During the 1938 racing season Meier rode a BMW RS 255 Kompressor to both European and German Championships.[5] For the 1938 Isle of Man TT, Georg Meier was entered by the BMW team along with Jock West and Karl Gall. First the BMW team suffered a setback when Karl Gall was injured in a crash during an unofficial practice and was found in a ditch above the Gooseneck and was unable to race. On the startline for the 1938 Senior TT Race, one of the BMW mechanics changing a spark plug stripped a cylinder thread on the engine of Georg Meier's Type 255 motorcycle.[6] Despite starting the 1938 Senior TT Race on one cylinder, Georg Meier retired on lap one at the bottom of Bray Hill.[7] The race was won Harold Daniell riding for Norton at an average race speed of 89.11 mph and Jock West riding the works supercharged BMW finished in 5th place at an average race speed of 85.92 mph. In 1938, Georg Meier went on to win the 500cc Belgium Grand Prix at Spa-Francorchamps, the 500cc Dutch TT, the German Grand Prix at the Hohenstein-Ernstthal or Sachsenring course and the Italian Grand Prix at Monza. The 500cc 1938 Ulster Grand Prix was won by BMW team-mate Jock West and Georg Meier became the 1938 500cc European Motor-Cycle Champion.[8]

For the 1939 racing season, despite being a Sergeant-Instructor with the Military Police, Georg Meier continued racing for the factory BMW team during his periods of leave. Also for the 1939 season Georg Meier along with fellow motorcycle racer Hermann Paul Müller drove as reserve drivers for the German Auto-Union Racing Team. During practice for the 1939 Isle of Man TT Race, Georg Meier's BMW teammate, Kall Gall crashed at Ballaugh Bridge and later died of his injuries and the effects of pneumonia in hospital.[9] After considering withdrawing from the Isle of Man TT Races, the BMW management decided that Georg Meier and Jock West would compete in the 1939 Senior TT Race and Georg Meier led from start to finish winning at an average race speed of 89.38 mph and Jock West finished in second place.[10]

1939 Senior Isle of Man TT (500cc)[edit]

16 June 1939 - 7 laps (264.11 miles) Mountain Course

Rank Rider Team Speed Time
1 Nazi Germany Georg Meier BMW 89.38 mph 2:57:19.0
2 United Kingdom Jock West BMW 88.22 2:59:39.0
3 United Kingdom Freddie Frith Norton 87.96 3:00:11.0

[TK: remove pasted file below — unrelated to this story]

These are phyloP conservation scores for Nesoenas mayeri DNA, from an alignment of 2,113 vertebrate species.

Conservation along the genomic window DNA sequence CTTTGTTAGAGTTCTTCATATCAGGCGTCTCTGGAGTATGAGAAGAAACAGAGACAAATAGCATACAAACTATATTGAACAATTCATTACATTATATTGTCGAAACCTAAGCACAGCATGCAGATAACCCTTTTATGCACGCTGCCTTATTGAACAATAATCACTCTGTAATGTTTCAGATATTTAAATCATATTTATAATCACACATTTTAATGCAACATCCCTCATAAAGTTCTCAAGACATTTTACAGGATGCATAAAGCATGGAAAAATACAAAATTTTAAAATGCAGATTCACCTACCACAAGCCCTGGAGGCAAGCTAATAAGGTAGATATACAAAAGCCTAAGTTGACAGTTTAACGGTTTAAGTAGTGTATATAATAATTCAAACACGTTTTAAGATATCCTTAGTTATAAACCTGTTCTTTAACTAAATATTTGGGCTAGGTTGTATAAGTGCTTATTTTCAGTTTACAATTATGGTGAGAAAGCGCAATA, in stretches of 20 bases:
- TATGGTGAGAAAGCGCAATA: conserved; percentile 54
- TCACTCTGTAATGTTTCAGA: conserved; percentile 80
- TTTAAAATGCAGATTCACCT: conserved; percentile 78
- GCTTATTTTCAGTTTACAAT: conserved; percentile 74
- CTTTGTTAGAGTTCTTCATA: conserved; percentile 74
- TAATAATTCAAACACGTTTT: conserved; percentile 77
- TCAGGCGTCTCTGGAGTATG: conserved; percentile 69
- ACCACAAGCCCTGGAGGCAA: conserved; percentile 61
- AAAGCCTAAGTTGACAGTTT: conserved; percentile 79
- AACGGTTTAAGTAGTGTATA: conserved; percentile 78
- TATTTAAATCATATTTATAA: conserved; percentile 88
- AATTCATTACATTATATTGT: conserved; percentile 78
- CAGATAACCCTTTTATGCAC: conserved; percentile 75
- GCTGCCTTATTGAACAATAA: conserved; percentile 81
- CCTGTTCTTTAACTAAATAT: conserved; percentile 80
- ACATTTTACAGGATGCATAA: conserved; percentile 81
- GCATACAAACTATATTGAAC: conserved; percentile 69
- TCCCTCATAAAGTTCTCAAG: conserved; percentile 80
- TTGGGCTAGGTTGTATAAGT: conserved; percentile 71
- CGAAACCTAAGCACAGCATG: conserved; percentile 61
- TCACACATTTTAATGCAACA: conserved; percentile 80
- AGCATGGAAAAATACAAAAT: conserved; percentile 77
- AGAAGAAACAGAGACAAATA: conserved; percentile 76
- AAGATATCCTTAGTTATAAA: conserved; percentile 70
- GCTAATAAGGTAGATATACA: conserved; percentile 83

Two weeks after becoming the first foreign winner of the prestigious Isle of Man Senior TT Race,[5] Georg Meier won the 500cc 1939 Dutch TT at Assen. This was followed by a win at 500cc 1939 Belgium Grand Prix at Spa-Francorchamps and the first motor-cycle racer to lap a Grand Prix course at over 100 mph.[1] Despite missing the French Motor-Cycle Grand Prix, Georg Meier competes instead for Auto Union driving to 2nd place in Grand Prix De L'Automobile Club de France at Reims-Gueux. Returning to ride for the BMW motor-cycle for the Swedish Grand Prix, Georg Meier falls twice after chasing Dorino Serafini riding for Gilera and suffers a back-injury which stops him from racing for the rest of the 1939 racing season. With further wins at the 500cc German, Ulster and Italian Grand Prix races, Dorino Sefafini wins the 500c class for the 1939 European Championship.

Auto Union Team 1939[edit]

1938 Auto-Union V12 type D saved from being cut up for scrap metal.

The 1939 Eifelrennen was the first race of the season for the Auto Union team. Along with fellow motor-cycle racer Hermann Paul Müller acted as reserve drivers for the Auto Union team. After qualifying for the 1939 Eifelrennen, Hans Stuck injured his foot playing skittle and the place was taken by Georg Meier, however did not start the race after a technical failure of the Auto Union Type D that he was driving. The 1939 Eifelrennen was won by Hermann Lang driving the Mercedes-Benz W154 after Tazio Nuvolari driving for Auto Union tried to run the race non-stop. For the 1939 Belgium Grand Prix, Georg Meier again deputised Hans Stuck in the Auto Union team. The race held in heavy rain and poor visibility was dominated by the Mercedes-Benz Silver Arrows of Dick Seaman and Hermann Lang. On lap 14, Georg Meier driving the Auto Union Type D was forced into a ditch by the privateer Adolphe Mandirola driving a Maserati 6CM at Blanchemont on the Spa-Francorchamps circuit and then retired. The 1939 Belgium Grand Prix was again won by Hermann Lang, but was domininated by the death of Dick Seaman in a crash at La Source hairpin. The 1939 French Grand Prix at Reims-Gueux was dominated by Auto Union after the retirement of the Mercedes-Benz drivers, after Rudolf Caracciola crashed on lap 1, on lap 17 an engine failure for von Brauchitsch and Hermann Lang on lap 36. The race was won by Hermann Paul Müller for Auto Union and Georg Meier finished in 2nd place after a pit-fire burnt his arm.[11]